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We are given advice by people who are motivated by love and joy to help transform our land and peoples towards justice and peace. These advisers guide our staff, field partners, volunteers, and each other by sharing their expert views and perspectives on various issues we’re facing as a community of justice-based peace and reconciliation advocates and workers.

Conflict Transformation & PAR Community Development

Lakan studied theology at Febias College (B.A., 1979). He finished Asian Studies at the University of the Philippines (M.A., 1982). While serving as a pastor in Olongapo City, he was politically active against the Marcos dictatorial rule. In 1986, he and his family migrated to Canada. In 1989, he began serving as Lead Pastor at Grace International Baptist Church in Vancouver, BC. Dann was appointed in 1995 as Director of Global Ministries of the Baptist General Conference of Canada. In 2002, he finished his Master of Theology degree from VST, University of British Columbia. Peace Mennonite Church in Richmond, BC commissioned him and his wife, Joji, to the Philippines as International Witness Workers in 2006 in partnership with Mennonite Church Canada.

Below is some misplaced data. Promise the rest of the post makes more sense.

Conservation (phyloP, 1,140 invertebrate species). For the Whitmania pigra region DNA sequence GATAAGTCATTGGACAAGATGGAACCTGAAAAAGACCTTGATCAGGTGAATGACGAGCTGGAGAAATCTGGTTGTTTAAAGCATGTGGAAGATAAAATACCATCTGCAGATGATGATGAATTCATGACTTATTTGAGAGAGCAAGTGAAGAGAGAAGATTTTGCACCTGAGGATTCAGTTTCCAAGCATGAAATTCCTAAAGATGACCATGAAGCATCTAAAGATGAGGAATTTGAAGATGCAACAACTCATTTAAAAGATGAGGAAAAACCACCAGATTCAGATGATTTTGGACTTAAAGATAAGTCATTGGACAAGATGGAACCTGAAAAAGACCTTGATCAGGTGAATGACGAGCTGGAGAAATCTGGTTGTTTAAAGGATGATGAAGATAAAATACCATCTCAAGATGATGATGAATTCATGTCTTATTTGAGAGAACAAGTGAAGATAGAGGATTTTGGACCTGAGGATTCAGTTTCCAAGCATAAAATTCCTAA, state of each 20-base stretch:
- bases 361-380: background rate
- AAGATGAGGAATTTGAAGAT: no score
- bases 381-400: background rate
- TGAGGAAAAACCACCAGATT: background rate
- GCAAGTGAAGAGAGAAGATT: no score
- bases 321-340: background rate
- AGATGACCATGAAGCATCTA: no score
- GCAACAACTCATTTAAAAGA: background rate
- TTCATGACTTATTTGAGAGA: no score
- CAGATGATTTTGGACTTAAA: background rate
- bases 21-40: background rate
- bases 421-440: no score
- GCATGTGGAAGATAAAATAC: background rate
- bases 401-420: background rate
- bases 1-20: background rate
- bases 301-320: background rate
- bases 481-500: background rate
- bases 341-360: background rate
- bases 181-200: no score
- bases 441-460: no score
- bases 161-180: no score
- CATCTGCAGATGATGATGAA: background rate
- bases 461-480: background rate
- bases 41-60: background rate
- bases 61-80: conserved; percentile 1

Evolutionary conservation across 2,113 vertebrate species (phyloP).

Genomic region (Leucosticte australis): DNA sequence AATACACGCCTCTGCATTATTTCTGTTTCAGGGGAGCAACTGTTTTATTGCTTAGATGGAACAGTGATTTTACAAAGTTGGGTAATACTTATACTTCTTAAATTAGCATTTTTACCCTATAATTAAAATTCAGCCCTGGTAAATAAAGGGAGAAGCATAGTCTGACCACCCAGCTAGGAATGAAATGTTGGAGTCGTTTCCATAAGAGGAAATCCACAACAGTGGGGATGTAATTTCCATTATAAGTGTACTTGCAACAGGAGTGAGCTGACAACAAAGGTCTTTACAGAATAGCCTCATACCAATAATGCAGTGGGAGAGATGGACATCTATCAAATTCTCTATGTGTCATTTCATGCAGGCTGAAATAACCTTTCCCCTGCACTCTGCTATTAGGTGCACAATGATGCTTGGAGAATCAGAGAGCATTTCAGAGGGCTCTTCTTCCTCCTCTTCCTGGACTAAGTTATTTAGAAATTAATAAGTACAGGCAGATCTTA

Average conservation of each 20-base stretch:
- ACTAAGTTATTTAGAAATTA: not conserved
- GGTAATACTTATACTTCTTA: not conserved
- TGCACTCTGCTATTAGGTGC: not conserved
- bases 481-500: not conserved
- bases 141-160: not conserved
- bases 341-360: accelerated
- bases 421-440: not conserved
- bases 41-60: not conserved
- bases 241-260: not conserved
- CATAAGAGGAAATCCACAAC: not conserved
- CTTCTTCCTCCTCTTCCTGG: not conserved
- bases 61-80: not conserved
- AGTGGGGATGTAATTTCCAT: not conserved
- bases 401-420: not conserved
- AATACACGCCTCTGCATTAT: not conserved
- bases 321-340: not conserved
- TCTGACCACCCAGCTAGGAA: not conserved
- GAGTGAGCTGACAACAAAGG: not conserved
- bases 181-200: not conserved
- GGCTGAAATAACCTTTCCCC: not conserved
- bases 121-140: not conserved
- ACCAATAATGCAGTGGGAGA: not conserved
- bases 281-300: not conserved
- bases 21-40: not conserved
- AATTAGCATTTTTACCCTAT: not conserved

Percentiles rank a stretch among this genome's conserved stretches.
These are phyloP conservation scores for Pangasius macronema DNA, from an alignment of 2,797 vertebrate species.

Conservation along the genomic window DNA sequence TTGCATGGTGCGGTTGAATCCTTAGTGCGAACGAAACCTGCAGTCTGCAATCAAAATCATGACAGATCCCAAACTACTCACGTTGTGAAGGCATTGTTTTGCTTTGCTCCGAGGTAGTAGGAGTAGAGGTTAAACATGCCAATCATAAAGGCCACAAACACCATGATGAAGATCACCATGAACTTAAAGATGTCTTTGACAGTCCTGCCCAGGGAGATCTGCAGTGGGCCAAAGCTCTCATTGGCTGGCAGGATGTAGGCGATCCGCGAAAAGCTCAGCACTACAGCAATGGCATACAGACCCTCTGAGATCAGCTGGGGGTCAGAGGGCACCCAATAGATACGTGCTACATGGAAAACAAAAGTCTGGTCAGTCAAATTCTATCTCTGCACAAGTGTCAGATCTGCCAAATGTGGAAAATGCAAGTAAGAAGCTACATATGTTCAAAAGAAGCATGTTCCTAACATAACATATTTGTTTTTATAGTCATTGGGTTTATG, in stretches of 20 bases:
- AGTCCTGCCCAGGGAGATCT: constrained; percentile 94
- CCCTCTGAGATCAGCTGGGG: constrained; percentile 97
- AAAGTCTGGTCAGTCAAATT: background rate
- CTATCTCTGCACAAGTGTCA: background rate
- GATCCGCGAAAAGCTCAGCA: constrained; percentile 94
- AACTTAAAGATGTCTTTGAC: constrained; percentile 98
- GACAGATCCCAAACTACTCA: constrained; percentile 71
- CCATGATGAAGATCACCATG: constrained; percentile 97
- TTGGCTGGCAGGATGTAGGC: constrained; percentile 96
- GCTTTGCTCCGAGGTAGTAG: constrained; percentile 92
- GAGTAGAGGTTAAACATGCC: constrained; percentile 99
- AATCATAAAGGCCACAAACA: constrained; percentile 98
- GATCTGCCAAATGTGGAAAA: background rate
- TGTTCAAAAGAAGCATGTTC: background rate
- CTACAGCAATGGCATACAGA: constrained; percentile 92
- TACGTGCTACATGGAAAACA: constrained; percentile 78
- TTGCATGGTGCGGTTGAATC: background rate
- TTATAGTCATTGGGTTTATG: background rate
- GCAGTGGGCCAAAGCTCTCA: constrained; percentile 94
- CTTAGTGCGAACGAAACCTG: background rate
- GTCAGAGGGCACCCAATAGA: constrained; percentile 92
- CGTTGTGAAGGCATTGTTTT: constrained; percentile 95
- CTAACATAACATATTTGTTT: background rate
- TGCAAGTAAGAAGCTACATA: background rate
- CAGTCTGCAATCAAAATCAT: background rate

Asked what fuels his positive outlook in life: “It’s the influence of a carpenter named Jesus, a 1st century Palestinian Jew, who was executed by the imperial power of his time. He said: ‘Whoever tries to keep his life will lose it, and whoever loses his life will preserve it.’ Jesus defied death—the ultimate negative factor in our cosmos.”

Leadership Training and Development Communications

Joseph is known among pastors and Christian leaders in the Philippines as an effective leadership development teacher. He’s ‘Boyet’ to his family and friends. He completed his bachelors degree in Development Communications and masters degree in Development Management  from the University of the Philippines. He was the Director for Transformational Development at the Asian School of Development and Cross-Cultural Studies (ASDECS). He currently serves as Executive Vice President for Organizational and Program Development at PeaceBuilders Community, Inc.